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Flood Insurance Rate Uncertainty Has Far-reaching Effects on Real Estate Market

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Uncertainty surrounding drastic increases in flood insurance premiums for coverage under the National Flood Insurance Program is negatively impacting transactions and the nation’s real estate recovery.

Experts from the Federal Emergency Management Agency, which manages the government’s flood insurance program, spoke to REALTORS® earlier this month about the implications of recent changes to the flood program during the “Update on Reforms to the National Flood Insurance Program” forum at the 2013 REALTORS® Conference and Expo.

REALTORS® and homeowners across the country were already reporting significant increases in annual premium rates before NFIP rate changes took effect on October 1; this is raising concerns among consumers and REALTORS® about decreased property values and a stalled housing market recovery.

Ed Connor, FEMA deputy associate administrator, Insurance, Federal Insurance and Mitigation Administration said increased rates were an unavoidable result of several devastating storms.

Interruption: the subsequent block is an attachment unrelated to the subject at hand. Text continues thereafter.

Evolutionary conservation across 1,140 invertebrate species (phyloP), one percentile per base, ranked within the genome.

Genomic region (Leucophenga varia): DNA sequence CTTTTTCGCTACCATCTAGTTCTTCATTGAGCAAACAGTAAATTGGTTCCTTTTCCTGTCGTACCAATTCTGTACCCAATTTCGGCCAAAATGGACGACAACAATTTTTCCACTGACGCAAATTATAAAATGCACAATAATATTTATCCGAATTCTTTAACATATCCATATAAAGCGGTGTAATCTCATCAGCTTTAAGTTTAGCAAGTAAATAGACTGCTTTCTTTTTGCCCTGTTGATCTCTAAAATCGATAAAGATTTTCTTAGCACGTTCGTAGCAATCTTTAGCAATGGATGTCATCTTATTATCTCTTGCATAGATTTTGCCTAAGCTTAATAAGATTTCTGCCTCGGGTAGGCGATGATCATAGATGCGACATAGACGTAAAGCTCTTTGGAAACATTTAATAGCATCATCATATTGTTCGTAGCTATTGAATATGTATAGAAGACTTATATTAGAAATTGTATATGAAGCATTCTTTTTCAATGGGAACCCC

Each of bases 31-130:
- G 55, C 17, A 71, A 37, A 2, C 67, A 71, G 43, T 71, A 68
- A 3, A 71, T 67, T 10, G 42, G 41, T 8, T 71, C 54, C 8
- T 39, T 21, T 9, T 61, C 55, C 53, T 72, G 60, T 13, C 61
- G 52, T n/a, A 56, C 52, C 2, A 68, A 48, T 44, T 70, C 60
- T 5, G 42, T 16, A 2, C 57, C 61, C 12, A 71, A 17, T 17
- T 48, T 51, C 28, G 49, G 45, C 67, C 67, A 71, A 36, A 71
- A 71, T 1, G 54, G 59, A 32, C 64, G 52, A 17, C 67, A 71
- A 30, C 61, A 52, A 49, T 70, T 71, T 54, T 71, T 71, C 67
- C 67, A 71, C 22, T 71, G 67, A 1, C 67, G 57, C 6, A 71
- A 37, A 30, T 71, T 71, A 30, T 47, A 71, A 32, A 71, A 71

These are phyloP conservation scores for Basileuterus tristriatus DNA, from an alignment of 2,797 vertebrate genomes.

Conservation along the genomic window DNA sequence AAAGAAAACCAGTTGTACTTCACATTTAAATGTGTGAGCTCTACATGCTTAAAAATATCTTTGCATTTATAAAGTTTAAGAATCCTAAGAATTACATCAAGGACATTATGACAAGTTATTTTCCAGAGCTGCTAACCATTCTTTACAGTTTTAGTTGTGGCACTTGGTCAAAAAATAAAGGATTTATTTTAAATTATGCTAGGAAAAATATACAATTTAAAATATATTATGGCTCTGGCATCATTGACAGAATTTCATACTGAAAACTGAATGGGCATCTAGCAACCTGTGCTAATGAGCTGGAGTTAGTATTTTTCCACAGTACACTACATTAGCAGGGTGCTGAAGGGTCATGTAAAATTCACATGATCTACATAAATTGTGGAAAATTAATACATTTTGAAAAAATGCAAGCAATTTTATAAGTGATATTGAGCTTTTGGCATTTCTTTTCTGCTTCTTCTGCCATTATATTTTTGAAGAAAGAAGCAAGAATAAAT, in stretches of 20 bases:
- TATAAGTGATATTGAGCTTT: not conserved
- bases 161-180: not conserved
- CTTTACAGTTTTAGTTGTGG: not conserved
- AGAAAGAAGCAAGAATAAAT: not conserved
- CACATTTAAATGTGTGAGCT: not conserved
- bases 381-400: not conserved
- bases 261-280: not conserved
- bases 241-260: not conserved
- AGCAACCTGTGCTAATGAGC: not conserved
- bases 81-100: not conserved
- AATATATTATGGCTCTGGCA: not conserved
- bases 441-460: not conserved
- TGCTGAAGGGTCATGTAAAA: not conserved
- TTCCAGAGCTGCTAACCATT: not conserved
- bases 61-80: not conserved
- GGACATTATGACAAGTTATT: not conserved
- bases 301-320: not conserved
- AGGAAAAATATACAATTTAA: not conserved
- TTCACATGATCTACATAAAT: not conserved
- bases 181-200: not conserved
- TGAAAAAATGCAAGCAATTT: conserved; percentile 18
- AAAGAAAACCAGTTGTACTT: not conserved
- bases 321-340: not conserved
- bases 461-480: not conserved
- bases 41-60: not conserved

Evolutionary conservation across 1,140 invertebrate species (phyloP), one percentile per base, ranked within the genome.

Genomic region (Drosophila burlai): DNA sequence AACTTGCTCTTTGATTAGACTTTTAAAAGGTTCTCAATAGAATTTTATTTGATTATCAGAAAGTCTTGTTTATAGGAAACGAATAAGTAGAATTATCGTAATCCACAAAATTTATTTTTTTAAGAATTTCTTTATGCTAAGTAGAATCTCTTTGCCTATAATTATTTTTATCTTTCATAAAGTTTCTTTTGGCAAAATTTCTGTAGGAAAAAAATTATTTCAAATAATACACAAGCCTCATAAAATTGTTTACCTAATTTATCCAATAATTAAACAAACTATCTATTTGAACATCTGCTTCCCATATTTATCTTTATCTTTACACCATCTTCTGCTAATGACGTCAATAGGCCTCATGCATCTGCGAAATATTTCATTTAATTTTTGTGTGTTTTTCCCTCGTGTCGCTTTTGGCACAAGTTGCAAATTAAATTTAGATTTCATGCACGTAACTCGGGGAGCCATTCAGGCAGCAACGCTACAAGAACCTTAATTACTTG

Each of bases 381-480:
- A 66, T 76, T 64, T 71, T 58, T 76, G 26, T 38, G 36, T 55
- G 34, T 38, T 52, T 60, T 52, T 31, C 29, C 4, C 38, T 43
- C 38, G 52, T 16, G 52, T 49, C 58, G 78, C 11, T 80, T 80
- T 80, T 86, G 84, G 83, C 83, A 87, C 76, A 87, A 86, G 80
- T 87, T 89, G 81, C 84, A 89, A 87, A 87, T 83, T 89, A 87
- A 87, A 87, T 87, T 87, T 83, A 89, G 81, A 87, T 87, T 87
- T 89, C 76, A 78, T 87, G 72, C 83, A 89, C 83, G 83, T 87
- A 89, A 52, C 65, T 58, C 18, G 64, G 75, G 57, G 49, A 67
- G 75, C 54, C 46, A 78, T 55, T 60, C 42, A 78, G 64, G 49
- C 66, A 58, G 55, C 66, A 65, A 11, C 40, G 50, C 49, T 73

“The last two major storms, Hurricane Katrina in 2005 and Hurricane Sandy in 2012 were the costliest storms in U.S. history,” Connor said. “Last year, the NFIP was forced to borrow money from Treasury; program debt is now $24 billion dollars.”

Flood insurance rates are dependent on risk levels, property type and location. Under the Biggert-Waters Flood Insurance Reform Act, rate increases for older primary residences go into effect when the policy lapses, the property is sold or a new policy is purchased.

Rates for commercial properties and non-primary residences are increasing by 25 percent per year until premiums reach the full actuarial cost. Changes to flood insurance rate maps in some communities may also affect the timing of increases, and some could go into effect immediately.

“This isn’t going to affect property owners in every state to the same degree,” said Thomas Hayes, FEMA chief actuary, Federal Insurance and Mitigation Administration. “There are going to be some counties that are harder hit than others; it’s going to depend on the location of the property and several other factors.”

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